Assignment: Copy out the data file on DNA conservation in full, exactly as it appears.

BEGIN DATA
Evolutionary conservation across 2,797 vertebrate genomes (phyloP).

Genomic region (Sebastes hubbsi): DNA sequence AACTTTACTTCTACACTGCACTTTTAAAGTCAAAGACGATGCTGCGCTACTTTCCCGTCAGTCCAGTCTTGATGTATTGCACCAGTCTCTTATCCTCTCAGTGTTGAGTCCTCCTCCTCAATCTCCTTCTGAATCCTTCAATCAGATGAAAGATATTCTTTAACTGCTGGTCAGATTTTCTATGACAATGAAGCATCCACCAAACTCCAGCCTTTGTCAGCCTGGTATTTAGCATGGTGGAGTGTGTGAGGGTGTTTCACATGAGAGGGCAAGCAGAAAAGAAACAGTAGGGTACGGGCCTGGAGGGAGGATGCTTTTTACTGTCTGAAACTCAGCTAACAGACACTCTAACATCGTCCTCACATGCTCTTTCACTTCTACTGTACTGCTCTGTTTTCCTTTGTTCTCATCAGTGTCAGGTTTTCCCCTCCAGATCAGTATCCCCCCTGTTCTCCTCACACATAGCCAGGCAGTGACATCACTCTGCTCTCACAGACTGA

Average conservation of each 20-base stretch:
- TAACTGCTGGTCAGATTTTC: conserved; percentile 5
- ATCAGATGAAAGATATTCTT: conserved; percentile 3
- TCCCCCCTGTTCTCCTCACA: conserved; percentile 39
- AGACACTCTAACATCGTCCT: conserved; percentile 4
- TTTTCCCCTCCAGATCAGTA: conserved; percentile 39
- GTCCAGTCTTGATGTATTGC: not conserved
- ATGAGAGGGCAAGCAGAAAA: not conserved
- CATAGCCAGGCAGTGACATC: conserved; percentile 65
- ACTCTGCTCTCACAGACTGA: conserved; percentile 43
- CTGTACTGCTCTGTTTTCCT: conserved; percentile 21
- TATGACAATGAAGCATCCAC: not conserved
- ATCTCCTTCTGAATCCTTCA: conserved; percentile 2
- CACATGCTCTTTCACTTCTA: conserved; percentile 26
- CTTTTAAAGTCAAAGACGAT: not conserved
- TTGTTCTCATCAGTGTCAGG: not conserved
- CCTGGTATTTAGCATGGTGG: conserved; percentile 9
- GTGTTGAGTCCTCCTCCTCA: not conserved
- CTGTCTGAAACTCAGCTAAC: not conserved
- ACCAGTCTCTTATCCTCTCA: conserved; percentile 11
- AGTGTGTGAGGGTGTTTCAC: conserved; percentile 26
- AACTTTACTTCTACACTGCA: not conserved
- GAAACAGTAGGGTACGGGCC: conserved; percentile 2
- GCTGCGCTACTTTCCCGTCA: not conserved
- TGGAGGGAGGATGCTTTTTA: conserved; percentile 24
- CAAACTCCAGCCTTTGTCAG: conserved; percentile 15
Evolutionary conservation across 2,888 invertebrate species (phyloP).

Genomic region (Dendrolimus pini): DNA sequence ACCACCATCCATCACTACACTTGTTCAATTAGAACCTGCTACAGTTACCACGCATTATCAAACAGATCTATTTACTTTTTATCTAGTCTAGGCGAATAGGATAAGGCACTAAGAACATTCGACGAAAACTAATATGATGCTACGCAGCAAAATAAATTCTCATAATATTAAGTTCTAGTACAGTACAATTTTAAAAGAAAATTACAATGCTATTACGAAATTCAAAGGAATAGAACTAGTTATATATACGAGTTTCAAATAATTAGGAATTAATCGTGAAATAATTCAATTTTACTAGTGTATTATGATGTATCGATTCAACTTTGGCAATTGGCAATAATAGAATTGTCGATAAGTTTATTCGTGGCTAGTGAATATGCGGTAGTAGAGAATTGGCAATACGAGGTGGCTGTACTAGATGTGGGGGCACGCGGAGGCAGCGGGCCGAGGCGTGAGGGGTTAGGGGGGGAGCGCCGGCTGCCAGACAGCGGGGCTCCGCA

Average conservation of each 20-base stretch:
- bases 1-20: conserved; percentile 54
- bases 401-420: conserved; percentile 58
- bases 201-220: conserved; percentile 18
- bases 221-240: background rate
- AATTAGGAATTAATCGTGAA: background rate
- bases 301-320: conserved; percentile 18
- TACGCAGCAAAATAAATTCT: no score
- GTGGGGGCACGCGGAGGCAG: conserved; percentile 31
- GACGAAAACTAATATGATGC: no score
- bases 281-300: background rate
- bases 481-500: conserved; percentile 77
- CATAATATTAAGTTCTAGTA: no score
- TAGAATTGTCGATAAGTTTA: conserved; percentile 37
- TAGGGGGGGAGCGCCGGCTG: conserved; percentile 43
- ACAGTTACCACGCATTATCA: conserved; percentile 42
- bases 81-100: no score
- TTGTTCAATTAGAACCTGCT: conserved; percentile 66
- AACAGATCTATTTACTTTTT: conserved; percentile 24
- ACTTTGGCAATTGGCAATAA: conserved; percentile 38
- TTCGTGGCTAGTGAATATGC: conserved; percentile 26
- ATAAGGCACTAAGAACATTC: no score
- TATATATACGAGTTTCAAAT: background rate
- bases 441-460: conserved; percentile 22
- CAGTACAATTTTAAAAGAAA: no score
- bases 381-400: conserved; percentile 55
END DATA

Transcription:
Evolutionary conservation across 2,797 vertebrate genomes (phyloP).

Genomic region (Sebastes hubbsi): DNA sequence AACTTTACTTCTACACTGCACTTTTAAAGTCAAAGACGATGCTGCGCTACTTTCCCGTCAGTCCAGTCTTGATGTATTGCACCAGTCTCTTATCCTCTCAGTGTTGAGTCCTCCTCCTCAATCTCCTTCTGAATCCTTCAATCAGATGAAAGATATTCTTTAACTGCTGGTCAGATTTTCTATGACAATGAAGCATCCACCAAACTCCAGCCTTTGTCAGCCTGGTATTTAGCATGGTGGAGTGTGTGAGGGTGTTTCACATGAGAGGGCAAGCAGAAAAGAAACAGTAGGGTACGGGCCTGGAGGGAGGATGCTTTTTACTGTCTGAAACTCAGCTAACAGACACTCTAACATCGTCCTCACATGCTCTTTCACTTCTACTGTACTGCTCTGTTTTCCTTTGTTCTCATCAGTGTCAGGTTTTCCCCTCCAGATCAGTATCCCCCCTGTTCTCCTCACACATAGCCAGGCAGTGACATCACTCTGCTCTCACAGACTGA

Average conservation of each 20-base stretch:
- TAACTGCTGGTCAGATTTTC: conserved; percentile 5
- ATCAGATGAAAGATATTCTT: conserved; percentile 3
- TCCCCCCTGTTCTCCTCACA: conserved; percentile 39
- AGACACTCTAACATCGTCCT: conserved; percentile 4
- TTTTCCCCTCCAGATCAGTA: conserved; percentile 39
- GTCCAGTCTTGATGTATTGC: not conserved
- ATGAGAGGGCAAGCAGAAAA: not conserved
- CATAGCCAGGCAGTGACATC: conserved; percentile 65
- ACTCTGCTCTCACAGACTGA: conserved; percentile 43
- CTGTACTGCTCTGTTTTCCT: conserved; percentile 21
- TATGACAATGAAGCATCCAC: not conserved
- ATCTCCTTCTGAATCCTTCA: conserved; percentile 2
- CACATGCTCTTTCACTTCTA: conserved; percentile 26
- CTTTTAAAGTCAAAGACGAT: not conserved
- TTGTTCTCATCAGTGTCAGG: not conserved
- CCTGGTATTTAGCATGGTGG: conserved; percentile 9
- GTGTTGAGTCCTCCTCCTCA: not conserved
- CTGTCTGAAACTCAGCTAAC: not conserved
- ACCAGTCTCTTATCCTCTCA: conserved; percentile 11
- AGTGTGTGAGGGTGTTTCAC: conserved; percentile 26
- AACTTTACTTCTACACTGCA: not conserved
- GAAACAGTAGGGTACGGGCC: conserved; percentile 2
- GCTGCGCTACTTTCCCGTCA: not conserved
- TGGAGGGAGGATGCTTTTTA: conserved; percentile 24
- CAAACTCCAGCCTTTGTCAG: conserved; percentile 15
Evolutionary conservation across 2,888 invertebrate species (phyloP).

Genomic region (Dendrolimus pini): DNA sequence ACCACCATCCATCACTACACTTGTTCAATTAGAACCTGCTACAGTTACCACGCATTATCAAACAGATCTATTTACTTTTTATCTAGTCTAGGCGAATAGGATAAGGCACTAAGAACATTCGACGAAAACTAATATGATGCTACGCAGCAAAATAAATTCTCATAATATTAAGTTCTAGTACAGTACAATTTTAAAAGAAAATTACAATGCTATTACGAAATTCAAAGGAATAGAACTAGTTATATATACGAGTTTCAAATAATTAGGAATTAATCGTGAAATAATTCAATTTTACTAGTGTATTATGATGTATCGATTCAACTTTGGCAATTGGCAATAATAGAATTGTCGATAAGTTTATTCGTGGCTAGTGAATATGCGGTAGTAGAGAATTGGCAATACGAGGTGGCTGTACTAGATGTGGGGGCACGCGGAGGCAGCGGGCCGAGGCGTGAGGGGTTAGGGGGGGAGCGCCGGCTGCCAGACAGCGGGGCTCCGCA

Average conservation of each 20-base stretch:
- bases 1-20: conserved; percentile 54
- bases 401-420: conserved; percentile 58
- bases 201-220: conserved; percentile 18
- bases 221-240: background rate
- AATTAGGAATTAATCGTGAA: background rate
- bases 301-320: conserved; percentile 18
- TACGCAGCAAAATAAATTCT: no score
- GTGGGGGCACGCGGAGGCAG: conserved; percentile 31
- GACGAAAACTAATATGATGC: no score
- bases 281-300: background rate
- bases 481-500: conserved; percentile 77
- CATAATATTAAGTTCTAGTA: no score
- TAGAATTGTCGATAAGTTTA: conserved; percentile 37
- TAGGGGGGGAGCGCCGGCTG: conserved; percentile 43
- ACAGTTACCACGCATTATCA: conserved; percentile 42
- bases 81-100: no score
- TTGTTCAATTAGAACCTGCT: conserved; percentile 66
- AACAGATCTATTTACTTTTT: conserved; percentile 24
- ACTTTGGCAATTGGCAATAA: conserved; percentile 38
- TTCGTGGCTAGTGAATATGC: conserved; percentile 26
- ATAAGGCACTAAGAACATTC: no score
- TATATATACGAGTTTCAAAT: background rate
- bases 441-460: conserved; percentile 22
- CAGTACAATTTTAAAAGAAA: no score
- bases 381-400: conserved; percentile 55